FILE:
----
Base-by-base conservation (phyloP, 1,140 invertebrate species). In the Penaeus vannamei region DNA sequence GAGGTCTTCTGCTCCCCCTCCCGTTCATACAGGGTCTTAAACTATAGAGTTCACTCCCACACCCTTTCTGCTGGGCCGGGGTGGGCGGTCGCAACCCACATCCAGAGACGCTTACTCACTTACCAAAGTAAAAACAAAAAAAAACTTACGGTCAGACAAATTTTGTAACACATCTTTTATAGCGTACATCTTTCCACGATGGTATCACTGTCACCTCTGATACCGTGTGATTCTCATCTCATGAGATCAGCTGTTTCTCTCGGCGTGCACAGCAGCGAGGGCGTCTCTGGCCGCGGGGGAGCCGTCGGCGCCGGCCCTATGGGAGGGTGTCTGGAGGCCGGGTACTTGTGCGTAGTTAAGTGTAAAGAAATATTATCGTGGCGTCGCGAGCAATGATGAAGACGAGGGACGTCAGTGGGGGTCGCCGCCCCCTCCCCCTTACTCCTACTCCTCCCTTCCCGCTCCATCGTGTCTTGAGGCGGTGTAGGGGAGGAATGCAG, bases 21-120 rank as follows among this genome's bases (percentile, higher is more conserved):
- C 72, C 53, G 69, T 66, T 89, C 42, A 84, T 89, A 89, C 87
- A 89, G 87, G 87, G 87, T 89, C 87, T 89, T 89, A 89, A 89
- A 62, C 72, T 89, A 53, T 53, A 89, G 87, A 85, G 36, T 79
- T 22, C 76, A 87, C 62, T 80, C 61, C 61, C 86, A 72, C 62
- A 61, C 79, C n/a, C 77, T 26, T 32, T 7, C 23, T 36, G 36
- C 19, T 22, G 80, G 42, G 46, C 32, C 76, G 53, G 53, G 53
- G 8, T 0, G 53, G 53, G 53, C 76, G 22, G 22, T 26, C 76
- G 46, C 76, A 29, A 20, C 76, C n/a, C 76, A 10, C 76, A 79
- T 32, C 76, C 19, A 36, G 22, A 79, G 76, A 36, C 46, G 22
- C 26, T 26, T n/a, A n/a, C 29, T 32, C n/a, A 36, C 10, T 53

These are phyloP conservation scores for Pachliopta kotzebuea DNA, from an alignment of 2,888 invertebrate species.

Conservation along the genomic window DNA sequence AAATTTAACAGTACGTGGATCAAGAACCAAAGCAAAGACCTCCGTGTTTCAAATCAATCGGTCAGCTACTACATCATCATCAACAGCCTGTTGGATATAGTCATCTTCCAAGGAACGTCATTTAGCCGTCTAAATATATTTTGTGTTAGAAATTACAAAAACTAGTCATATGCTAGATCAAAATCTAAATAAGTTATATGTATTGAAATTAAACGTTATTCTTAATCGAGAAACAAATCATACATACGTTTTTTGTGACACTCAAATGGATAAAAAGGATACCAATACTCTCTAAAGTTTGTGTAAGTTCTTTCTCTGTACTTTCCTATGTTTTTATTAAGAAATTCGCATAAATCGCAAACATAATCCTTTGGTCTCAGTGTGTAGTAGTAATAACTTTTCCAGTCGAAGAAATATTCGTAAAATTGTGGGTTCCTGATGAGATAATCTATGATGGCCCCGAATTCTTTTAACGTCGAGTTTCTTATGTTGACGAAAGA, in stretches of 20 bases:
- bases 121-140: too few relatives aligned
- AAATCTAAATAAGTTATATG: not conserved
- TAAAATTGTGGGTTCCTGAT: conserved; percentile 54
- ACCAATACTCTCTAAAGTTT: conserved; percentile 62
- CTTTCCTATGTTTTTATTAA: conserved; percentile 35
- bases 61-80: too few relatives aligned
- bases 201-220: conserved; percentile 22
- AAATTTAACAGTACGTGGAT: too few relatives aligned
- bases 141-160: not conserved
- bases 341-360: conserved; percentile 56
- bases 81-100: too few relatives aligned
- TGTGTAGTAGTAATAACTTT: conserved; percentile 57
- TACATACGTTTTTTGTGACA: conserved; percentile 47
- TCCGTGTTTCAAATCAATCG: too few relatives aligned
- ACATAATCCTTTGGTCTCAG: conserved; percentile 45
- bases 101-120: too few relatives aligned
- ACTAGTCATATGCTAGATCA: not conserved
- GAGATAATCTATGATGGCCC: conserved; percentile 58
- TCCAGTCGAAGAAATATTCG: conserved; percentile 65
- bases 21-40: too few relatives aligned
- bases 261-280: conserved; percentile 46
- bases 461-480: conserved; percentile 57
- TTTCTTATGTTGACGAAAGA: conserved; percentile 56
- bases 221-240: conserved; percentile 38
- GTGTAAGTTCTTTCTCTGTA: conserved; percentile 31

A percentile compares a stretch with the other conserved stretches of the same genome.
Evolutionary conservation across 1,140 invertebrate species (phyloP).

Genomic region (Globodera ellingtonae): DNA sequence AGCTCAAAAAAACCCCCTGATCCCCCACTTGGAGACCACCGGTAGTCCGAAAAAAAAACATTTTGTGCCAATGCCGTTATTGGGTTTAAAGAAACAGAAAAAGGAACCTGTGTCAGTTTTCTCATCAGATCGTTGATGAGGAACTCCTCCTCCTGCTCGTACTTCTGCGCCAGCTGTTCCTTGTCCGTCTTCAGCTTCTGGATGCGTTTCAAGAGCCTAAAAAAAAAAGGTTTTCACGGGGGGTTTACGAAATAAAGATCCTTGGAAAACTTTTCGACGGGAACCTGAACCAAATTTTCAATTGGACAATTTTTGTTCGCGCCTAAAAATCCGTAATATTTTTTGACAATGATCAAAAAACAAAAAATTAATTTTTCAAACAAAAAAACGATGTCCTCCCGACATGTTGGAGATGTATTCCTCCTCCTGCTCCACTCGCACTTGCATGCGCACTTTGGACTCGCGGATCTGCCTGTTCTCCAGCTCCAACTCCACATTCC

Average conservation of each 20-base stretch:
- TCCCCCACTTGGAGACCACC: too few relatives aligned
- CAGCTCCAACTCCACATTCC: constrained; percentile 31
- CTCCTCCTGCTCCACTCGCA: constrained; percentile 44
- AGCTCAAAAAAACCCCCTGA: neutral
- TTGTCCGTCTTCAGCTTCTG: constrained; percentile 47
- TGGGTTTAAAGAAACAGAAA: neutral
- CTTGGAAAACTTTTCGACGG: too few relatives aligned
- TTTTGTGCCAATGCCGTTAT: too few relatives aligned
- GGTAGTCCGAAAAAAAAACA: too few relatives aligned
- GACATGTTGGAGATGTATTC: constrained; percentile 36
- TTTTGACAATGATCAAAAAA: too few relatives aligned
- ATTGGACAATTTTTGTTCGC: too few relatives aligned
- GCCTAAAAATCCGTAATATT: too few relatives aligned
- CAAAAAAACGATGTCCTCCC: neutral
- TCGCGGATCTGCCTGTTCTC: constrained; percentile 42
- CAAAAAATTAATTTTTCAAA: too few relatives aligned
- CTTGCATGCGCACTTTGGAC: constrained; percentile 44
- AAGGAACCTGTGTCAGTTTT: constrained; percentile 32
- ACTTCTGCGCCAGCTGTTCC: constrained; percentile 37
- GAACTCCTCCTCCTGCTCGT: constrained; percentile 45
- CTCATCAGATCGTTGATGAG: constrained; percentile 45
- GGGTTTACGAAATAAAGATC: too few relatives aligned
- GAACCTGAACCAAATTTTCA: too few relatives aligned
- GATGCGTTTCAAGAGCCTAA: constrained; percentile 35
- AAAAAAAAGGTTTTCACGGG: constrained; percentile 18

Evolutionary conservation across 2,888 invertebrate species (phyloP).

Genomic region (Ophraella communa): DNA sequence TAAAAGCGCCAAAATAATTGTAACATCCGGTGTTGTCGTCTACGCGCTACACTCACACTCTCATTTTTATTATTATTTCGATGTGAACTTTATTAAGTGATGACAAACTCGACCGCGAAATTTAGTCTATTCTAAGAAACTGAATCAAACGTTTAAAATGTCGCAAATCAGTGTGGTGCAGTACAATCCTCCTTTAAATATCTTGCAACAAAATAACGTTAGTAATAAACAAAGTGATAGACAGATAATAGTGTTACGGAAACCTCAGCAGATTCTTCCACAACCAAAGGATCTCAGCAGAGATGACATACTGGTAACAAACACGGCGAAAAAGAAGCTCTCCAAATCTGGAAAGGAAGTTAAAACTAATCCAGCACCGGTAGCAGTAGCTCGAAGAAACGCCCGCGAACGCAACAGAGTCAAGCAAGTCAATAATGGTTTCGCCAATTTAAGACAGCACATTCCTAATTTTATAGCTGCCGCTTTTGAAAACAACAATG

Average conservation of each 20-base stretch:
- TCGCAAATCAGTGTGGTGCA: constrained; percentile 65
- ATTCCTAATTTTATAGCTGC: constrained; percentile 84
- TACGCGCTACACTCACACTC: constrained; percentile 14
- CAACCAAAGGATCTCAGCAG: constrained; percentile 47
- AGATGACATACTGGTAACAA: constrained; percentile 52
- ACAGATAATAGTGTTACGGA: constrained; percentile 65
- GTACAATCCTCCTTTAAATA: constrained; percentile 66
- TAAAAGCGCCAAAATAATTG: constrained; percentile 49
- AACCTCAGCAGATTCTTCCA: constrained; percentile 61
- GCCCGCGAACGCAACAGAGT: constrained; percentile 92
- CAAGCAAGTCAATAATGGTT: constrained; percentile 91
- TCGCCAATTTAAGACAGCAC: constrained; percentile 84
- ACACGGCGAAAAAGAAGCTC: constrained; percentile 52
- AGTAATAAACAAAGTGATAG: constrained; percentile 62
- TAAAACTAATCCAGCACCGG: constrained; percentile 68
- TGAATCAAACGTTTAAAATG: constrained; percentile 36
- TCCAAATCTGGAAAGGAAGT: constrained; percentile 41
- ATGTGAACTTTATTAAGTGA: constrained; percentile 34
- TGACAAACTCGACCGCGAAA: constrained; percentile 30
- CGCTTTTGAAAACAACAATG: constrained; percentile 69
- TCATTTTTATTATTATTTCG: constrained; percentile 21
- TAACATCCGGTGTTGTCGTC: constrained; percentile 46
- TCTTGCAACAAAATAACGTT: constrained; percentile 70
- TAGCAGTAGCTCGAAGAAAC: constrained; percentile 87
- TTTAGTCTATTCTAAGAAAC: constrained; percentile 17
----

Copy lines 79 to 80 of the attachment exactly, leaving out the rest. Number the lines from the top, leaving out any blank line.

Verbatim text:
- AACCTCAGCAGATTCTTCCA: constrained; percentile 61
- GCCCGCGAACGCAACAGAGT: constrained; percentile 92